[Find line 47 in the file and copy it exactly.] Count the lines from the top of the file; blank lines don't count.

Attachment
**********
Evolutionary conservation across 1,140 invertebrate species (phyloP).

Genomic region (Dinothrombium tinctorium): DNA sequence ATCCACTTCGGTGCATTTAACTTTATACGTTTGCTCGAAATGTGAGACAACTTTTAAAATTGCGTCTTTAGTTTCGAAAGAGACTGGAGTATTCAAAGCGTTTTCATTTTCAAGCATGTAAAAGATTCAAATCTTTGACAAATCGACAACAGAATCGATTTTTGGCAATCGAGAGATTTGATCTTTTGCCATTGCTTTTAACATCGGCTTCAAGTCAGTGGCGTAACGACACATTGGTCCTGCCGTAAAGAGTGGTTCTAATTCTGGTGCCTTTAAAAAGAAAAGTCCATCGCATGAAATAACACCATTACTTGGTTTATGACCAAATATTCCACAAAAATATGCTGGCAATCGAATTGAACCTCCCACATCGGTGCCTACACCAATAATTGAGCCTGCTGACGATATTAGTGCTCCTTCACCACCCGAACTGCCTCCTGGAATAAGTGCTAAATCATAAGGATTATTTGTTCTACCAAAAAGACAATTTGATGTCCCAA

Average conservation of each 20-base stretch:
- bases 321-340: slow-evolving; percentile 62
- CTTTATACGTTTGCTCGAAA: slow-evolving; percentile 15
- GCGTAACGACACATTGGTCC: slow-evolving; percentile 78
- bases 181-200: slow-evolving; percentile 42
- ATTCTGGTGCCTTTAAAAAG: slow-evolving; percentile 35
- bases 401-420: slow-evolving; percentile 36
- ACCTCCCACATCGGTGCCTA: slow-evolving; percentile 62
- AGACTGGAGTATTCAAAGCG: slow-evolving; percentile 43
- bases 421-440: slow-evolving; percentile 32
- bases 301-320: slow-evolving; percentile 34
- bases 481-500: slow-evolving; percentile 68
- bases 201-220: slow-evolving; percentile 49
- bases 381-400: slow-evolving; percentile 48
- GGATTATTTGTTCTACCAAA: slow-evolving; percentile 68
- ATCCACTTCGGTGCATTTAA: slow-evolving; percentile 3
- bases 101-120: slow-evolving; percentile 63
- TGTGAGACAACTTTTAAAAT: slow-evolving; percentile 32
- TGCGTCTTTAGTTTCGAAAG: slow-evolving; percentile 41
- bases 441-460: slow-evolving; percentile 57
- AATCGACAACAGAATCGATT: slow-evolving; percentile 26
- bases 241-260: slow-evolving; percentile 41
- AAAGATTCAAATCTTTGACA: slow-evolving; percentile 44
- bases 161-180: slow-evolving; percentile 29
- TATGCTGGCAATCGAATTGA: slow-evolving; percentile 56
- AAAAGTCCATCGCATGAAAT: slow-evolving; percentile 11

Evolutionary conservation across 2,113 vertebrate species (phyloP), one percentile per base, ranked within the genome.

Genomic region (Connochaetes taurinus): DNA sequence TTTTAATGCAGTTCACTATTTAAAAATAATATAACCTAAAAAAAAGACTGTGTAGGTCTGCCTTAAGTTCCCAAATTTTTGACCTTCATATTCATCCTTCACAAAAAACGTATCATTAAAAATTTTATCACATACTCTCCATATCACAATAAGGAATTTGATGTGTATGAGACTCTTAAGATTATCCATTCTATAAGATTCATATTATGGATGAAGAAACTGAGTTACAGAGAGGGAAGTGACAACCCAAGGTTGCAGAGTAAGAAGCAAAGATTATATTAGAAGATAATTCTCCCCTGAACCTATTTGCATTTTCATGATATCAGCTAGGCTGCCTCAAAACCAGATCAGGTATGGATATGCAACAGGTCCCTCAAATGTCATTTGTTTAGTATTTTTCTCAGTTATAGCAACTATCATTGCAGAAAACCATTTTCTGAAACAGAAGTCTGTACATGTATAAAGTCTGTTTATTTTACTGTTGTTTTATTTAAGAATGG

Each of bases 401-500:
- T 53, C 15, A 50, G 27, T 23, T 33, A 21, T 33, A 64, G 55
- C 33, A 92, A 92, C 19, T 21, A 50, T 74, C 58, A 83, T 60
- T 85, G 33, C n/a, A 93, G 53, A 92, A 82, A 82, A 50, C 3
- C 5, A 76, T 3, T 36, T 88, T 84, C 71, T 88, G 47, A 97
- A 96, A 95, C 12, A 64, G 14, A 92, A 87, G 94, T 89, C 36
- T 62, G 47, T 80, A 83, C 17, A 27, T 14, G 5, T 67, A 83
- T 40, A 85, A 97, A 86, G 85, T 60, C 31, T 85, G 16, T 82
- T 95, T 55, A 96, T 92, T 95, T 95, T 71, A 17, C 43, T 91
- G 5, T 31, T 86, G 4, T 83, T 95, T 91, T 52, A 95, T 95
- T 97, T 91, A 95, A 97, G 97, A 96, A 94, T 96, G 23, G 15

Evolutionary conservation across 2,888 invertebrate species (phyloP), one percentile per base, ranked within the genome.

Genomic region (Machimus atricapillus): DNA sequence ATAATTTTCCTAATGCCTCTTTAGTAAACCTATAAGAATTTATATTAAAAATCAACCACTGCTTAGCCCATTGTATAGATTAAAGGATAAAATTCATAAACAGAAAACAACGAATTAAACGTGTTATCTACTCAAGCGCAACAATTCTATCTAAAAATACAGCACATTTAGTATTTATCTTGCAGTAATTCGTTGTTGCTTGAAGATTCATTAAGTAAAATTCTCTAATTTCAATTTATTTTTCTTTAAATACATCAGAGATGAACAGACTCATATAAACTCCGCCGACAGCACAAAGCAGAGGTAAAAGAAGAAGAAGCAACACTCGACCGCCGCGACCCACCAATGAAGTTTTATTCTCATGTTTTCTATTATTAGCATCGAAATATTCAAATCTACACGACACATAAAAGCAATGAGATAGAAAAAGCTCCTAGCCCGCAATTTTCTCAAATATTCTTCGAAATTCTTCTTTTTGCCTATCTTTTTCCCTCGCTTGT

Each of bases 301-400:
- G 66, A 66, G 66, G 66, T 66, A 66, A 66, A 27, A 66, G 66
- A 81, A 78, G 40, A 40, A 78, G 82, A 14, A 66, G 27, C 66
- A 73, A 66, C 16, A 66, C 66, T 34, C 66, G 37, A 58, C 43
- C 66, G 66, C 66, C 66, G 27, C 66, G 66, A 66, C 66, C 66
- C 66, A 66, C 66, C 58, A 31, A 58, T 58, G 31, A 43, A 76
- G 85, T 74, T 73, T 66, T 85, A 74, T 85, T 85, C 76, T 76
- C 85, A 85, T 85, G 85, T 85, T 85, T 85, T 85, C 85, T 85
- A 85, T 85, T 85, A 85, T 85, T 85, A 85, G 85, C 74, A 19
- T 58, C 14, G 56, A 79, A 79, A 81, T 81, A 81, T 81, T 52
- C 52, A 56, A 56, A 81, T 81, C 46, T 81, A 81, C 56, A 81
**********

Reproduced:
- A 73, A 66, C 16, A 66, C 66, T 34, C 66, G 37, A 58, C 43